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Wednesday, August 31, 2011
Do you remember these little books? Pick two different jargons that appeal to you and pen a poem.
Fishing terms, geometry, gardening terms, computer, cycling, etc. ...whatever appeals.
Think of all the unique combos or you could chose two opposites and see how well you can bring them together. This could make some really interesting poems. Here is one I wrote a while ago. My daughter was taking Geometry and she is interested in hair n' make up. I thought I would combine the two. My husband is in the military and I love flowers, what a unique poem that could be?!
Cupid's bow pursed,
passion's natural rose smiles,
planes appear, saving face
hollow apples,crop dusted
windows encircled, uplifted soul
smoky drama arrives in
matte made dreams,
skin and bone extract the canvas
hair color highlights hinges of youth,
rusting under painted brow,
alluded light by degrees
emotion drawn on,
play the part,
light reflects the God given jewels,
softness sets against animated sun,
light danced when young,
time worn clouds appear.
covers pieces of YOU.
Tuesday, August 30, 2011
The forms we have been enjoying are all of the Rondeau family, defined by the rentrement. The rentrement, as we saw in the last post's roundel, is an opening phrase or line that becomes a refrain. A French poet of the 19th century, Theodore de Banville, said of the rentrement, "It is at once the subject and its means of expression."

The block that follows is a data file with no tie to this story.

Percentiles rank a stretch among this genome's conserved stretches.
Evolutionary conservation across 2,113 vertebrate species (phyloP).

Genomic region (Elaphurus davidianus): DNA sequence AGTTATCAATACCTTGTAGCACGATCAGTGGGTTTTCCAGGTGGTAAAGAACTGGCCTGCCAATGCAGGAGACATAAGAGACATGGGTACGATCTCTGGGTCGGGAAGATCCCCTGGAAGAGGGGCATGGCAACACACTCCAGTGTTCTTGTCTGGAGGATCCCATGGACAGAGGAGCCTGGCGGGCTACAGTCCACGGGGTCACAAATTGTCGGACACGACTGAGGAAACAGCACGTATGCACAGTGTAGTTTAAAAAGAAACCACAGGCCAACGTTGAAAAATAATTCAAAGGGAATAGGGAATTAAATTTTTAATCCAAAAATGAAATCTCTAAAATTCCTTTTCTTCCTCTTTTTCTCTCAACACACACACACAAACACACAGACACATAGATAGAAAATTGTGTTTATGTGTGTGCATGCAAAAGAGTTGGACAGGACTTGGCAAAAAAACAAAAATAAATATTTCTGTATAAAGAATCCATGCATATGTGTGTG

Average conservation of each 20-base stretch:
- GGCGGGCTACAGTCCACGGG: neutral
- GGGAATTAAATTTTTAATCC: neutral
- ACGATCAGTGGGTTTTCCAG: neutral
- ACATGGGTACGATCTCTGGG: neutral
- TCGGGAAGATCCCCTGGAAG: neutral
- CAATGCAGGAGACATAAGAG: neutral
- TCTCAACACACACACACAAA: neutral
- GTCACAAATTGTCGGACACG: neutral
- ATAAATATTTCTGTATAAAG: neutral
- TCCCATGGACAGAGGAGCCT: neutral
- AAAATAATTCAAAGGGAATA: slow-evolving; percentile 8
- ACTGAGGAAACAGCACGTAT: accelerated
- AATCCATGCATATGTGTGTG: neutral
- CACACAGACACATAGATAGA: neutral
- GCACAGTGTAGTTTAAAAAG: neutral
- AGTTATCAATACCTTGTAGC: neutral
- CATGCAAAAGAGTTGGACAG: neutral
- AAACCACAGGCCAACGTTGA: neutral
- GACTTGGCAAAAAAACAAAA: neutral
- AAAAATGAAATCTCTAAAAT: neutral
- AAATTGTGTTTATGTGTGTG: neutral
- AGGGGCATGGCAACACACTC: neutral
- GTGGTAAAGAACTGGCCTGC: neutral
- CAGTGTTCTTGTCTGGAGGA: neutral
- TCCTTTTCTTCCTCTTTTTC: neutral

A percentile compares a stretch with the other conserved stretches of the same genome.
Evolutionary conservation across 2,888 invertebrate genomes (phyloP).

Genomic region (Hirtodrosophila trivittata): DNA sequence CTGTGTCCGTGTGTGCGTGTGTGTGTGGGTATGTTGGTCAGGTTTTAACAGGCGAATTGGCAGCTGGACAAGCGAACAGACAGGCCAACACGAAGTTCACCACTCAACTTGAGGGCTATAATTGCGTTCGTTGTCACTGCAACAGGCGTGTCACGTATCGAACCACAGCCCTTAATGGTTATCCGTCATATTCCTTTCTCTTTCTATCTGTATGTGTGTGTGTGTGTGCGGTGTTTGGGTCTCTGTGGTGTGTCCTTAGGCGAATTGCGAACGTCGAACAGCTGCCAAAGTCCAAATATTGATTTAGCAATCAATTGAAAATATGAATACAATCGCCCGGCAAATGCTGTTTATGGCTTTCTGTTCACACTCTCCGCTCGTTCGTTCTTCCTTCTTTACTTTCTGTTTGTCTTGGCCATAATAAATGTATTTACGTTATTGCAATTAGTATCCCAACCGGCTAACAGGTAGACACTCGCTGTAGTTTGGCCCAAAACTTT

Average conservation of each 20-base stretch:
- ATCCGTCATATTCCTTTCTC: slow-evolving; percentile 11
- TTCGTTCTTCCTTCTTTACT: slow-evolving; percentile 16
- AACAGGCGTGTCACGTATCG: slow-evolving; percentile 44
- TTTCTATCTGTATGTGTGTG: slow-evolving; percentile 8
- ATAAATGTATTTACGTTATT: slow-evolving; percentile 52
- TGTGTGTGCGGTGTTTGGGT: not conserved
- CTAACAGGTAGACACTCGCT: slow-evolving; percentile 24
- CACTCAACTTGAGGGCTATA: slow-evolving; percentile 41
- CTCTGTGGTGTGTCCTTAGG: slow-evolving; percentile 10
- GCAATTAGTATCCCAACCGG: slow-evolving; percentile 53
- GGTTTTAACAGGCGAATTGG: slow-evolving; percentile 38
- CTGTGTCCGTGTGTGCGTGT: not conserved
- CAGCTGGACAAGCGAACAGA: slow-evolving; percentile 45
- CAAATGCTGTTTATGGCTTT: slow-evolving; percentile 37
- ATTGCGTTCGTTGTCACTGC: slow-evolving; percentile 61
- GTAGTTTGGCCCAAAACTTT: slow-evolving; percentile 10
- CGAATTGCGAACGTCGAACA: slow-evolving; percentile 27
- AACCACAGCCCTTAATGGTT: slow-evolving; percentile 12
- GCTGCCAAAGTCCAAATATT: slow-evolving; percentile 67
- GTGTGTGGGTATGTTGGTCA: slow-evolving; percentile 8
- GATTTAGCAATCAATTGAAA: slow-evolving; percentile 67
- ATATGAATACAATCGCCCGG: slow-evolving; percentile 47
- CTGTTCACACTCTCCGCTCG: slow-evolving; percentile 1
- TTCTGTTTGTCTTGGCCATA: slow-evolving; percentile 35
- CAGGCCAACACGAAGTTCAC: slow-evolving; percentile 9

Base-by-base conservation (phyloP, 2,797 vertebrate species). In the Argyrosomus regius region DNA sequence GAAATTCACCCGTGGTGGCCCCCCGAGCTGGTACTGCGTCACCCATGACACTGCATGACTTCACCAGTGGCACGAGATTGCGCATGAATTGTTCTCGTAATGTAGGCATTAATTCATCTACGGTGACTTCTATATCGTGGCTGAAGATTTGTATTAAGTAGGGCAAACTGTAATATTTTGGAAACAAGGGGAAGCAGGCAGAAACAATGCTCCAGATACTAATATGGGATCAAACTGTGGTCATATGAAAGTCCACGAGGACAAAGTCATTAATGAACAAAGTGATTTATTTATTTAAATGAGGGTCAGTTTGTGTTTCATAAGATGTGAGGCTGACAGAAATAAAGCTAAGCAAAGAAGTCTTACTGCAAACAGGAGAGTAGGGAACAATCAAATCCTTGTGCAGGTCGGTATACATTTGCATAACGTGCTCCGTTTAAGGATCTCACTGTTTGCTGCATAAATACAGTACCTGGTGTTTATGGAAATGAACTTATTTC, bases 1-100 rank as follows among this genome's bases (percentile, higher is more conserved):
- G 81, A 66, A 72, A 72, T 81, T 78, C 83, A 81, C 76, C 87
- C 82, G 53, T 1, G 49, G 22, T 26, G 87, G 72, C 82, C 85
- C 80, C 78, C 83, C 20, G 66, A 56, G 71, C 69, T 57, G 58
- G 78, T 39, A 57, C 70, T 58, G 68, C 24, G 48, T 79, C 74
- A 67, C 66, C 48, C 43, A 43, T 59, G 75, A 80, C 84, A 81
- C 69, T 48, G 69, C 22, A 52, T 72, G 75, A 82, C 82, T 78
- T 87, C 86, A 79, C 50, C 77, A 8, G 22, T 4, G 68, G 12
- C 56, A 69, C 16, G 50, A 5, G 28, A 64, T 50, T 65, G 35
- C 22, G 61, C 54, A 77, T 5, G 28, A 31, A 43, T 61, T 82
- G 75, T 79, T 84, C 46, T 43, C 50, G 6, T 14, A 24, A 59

In "The Literary World", published in 1889, Charles Henry Luders gave us this quick lesson in the "Rondelet":
A RONDELETWhile each poem in the rondeau family is derived from a dance round set to music, the rondelet is also a short, disciplined format. There are a mere seven lines. A rondelet composed in French will be syllabic, counting 4-8-4-8-8-8-4. When written in English, the syllable count is often disregarded, and tends to be iambic. You are free to use the strict syllable count or choose another! While the strictness of the French-style meter helps to bring a spare beauty to your verse, a looser English-style meter can give you a little room to play around with this form. However, there must be meter and flow even if you choose a looser interpretation of the rules. "Rondelet", above, hews very close to the French syllable count, but not exactly, and its meter and flow are similar to what we are aiming for, here. Try reading your piece out loud to be sure it doesn't sound choppy.
Is just seven verses rhymed on two.
Is an old jewel quaintly set
In poesy--a drop of dew
Caught in a roseleaf. Lo! For you,
This format is also rhymed, and the scheme ends up looking like this:
A (Refrain)The first line, our rentrement, becomes the third and the seventh line as well.
A fun way to approach the rondelet is to begin it like a traditional haiku. Pick two clear images and try to reconcile them. Be sure to take your time in selecting the perfect descriptions, and don't settle for something easy or trite. It's not difficult to turn a small piece like this into doggerel. It's like walking a tightrope: you have to find a balance, adhering to the format yet allowing your own voice to shape it. Don't be afraid to modify the strictest rules as needed, while treating them with respect.